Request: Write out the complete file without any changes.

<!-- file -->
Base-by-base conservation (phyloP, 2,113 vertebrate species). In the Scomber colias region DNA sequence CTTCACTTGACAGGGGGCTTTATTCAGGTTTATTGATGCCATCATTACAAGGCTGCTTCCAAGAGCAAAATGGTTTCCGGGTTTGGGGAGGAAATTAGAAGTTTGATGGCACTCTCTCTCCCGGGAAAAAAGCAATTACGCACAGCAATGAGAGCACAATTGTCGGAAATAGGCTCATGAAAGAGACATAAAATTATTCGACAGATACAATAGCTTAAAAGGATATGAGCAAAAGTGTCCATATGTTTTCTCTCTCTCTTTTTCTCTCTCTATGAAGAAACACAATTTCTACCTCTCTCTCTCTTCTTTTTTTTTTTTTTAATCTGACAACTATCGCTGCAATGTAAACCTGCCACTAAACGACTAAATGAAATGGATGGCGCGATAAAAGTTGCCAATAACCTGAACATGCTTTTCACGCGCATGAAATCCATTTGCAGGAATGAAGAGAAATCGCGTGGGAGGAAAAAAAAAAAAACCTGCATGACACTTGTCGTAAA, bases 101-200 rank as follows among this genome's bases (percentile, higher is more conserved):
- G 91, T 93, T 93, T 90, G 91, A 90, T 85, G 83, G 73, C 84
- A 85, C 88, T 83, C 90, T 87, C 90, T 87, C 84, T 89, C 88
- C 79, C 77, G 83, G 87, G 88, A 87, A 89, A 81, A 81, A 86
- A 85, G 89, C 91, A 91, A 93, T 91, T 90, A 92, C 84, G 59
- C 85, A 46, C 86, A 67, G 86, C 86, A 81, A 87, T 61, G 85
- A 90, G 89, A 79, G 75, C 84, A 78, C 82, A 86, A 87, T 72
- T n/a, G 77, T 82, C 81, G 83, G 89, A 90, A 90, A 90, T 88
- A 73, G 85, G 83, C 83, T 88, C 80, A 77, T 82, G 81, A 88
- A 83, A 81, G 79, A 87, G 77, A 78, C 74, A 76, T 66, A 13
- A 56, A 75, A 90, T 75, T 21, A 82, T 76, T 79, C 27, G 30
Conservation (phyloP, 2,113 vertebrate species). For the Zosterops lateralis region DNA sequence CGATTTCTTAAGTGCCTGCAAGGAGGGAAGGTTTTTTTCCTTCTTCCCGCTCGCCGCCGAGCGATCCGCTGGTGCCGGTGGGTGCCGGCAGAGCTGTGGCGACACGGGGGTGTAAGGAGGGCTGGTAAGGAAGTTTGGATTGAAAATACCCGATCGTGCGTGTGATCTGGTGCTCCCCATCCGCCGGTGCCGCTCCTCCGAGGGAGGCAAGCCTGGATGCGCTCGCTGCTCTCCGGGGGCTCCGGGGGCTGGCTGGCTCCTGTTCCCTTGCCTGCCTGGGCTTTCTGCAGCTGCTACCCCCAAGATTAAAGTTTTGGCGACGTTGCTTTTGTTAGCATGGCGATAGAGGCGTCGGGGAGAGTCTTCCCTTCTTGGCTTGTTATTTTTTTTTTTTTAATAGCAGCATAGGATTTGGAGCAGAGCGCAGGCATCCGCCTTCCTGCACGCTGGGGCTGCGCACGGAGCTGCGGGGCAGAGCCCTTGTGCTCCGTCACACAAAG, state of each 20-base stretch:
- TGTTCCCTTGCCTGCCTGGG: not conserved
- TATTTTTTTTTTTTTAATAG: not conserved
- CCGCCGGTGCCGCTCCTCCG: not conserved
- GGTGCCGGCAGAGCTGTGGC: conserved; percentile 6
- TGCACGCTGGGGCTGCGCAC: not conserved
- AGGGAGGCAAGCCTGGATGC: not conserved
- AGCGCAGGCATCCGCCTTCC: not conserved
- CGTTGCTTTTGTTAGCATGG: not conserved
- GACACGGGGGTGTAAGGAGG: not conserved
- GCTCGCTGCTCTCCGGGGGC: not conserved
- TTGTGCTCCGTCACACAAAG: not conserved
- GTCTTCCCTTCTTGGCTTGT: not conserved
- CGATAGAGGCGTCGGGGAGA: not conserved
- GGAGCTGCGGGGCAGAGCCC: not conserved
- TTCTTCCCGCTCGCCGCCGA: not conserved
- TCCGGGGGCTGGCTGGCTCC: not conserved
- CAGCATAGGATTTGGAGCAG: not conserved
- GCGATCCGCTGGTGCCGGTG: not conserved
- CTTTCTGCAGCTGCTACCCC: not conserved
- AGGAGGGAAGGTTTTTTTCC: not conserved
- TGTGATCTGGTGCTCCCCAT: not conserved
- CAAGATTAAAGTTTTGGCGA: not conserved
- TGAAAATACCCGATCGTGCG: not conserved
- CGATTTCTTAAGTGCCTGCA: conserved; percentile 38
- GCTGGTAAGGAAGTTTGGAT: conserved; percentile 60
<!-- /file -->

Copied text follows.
Base-by-base conservation (phyloP, 2,113 vertebrate species). In the Scomber colias region DNA sequence CTTCACTTGACAGGGGGCTTTATTCAGGTTTATTGATGCCATCATTACAAGGCTGCTTCCAAGAGCAAAATGGTTTCCGGGTTTGGGGAGGAAATTAGAAGTTTGATGGCACTCTCTCTCCCGGGAAAAAAGCAATTACGCACAGCAATGAGAGCACAATTGTCGGAAATAGGCTCATGAAAGAGACATAAAATTATTCGACAGATACAATAGCTTAAAAGGATATGAGCAAAAGTGTCCATATGTTTTCTCTCTCTCTTTTTCTCTCTCTATGAAGAAACACAATTTCTACCTCTCTCTCTCTTCTTTTTTTTTTTTTTAATCTGACAACTATCGCTGCAATGTAAACCTGCCACTAAACGACTAAATGAAATGGATGGCGCGATAAAAGTTGCCAATAACCTGAACATGCTTTTCACGCGCATGAAATCCATTTGCAGGAATGAAGAGAAATCGCGTGGGAGGAAAAAAAAAAAAACCTGCATGACACTTGTCGTAAA, bases 101-200 rank as follows among this genome's bases (percentile, higher is more conserved):
- G 91, T 93, T 93, T 90, G 91, A 90, T 85, G 83, G 73, C 84
- A 85, C 88, T 83, C 90, T 87, C 90, T 87, C 84, T 89, C 88
- C 79, C 77, G 83, G 87, G 88, A 87, A 89, A 81, A 81, A 86
- A 85, G 89, C 91, A 91, A 93, T 91, T 90, A 92, C 84, G 59
- C 85, A 46, C 86, A 67, G 86, C 86, A 81, A 87, T 61, G 85
- A 90, G 89, A 79, G 75, C 84, A 78, C 82, A 86, A 87, T 72
- T n/a, G 77, T 82, C 81, G 83, G 89, A 90, A 90, A 90, T 88
- A 73, G 85, G 83, C 83, T 88, C 80, A 77, T 82, G 81, A 88
- A 83, A 81, G 79, A 87, G 77, A 78, C 74, A 76, T 66, A 13
- A 56, A 75, A 90, T 75, T 21, A 82, T 76, T 79, C 27, G 30
Conservation (phyloP, 2,113 vertebrate species). For the Zosterops lateralis region DNA sequence CGATTTCTTAAGTGCCTGCAAGGAGGGAAGGTTTTTTTCCTTCTTCCCGCTCGCCGCCGAGCGATCCGCTGGTGCCGGTGGGTGCCGGCAGAGCTGTGGCGACACGGGGGTGTAAGGAGGGCTGGTAAGGAAGTTTGGATTGAAAATACCCGATCGTGCGTGTGATCTGGTGCTCCCCATCCGCCGGTGCCGCTCCTCCGAGGGAGGCAAGCCTGGATGCGCTCGCTGCTCTCCGGGGGCTCCGGGGGCTGGCTGGCTCCTGTTCCCTTGCCTGCCTGGGCTTTCTGCAGCTGCTACCCCCAAGATTAAAGTTTTGGCGACGTTGCTTTTGTTAGCATGGCGATAGAGGCGTCGGGGAGAGTCTTCCCTTCTTGGCTTGTTATTTTTTTTTTTTTAATAGCAGCATAGGATTTGGAGCAGAGCGCAGGCATCCGCCTTCCTGCACGCTGGGGCTGCGCACGGAGCTGCGGGGCAGAGCCCTTGTGCTCCGTCACACAAAG, state of each 20-base stretch:
- TGTTCCCTTGCCTGCCTGGG: not conserved
- TATTTTTTTTTTTTTAATAG: not conserved
- CCGCCGGTGCCGCTCCTCCG: not conserved
- GGTGCCGGCAGAGCTGTGGC: conserved; percentile 6
- TGCACGCTGGGGCTGCGCAC: not conserved
- AGGGAGGCAAGCCTGGATGC: not conserved
- AGCGCAGGCATCCGCCTTCC: not conserved
- CGTTGCTTTTGTTAGCATGG: not conserved
- GACACGGGGGTGTAAGGAGG: not conserved
- GCTCGCTGCTCTCCGGGGGC: not conserved
- TTGTGCTCCGTCACACAAAG: not conserved
- GTCTTCCCTTCTTGGCTTGT: not conserved
- CGATAGAGGCGTCGGGGAGA: not conserved
- GGAGCTGCGGGGCAGAGCCC: not conserved
- TTCTTCCCGCTCGCCGCCGA: not conserved
- TCCGGGGGCTGGCTGGCTCC: not conserved
- CAGCATAGGATTTGGAGCAG: not conserved
- GCGATCCGCTGGTGCCGGTG: not conserved
- CTTTCTGCAGCTGCTACCCC: not conserved
- AGGAGGGAAGGTTTTTTTCC: not conserved
- TGTGATCTGGTGCTCCCCAT: not conserved
- CAAGATTAAAGTTTTGGCGA: not conserved
- TGAAAATACCCGATCGTGCG: not conserved
- CGATTTCTTAAGTGCCTGCA: conserved; percentile 38
- GCTGGTAAGGAAGTTTGGAT: conserved; percentile 60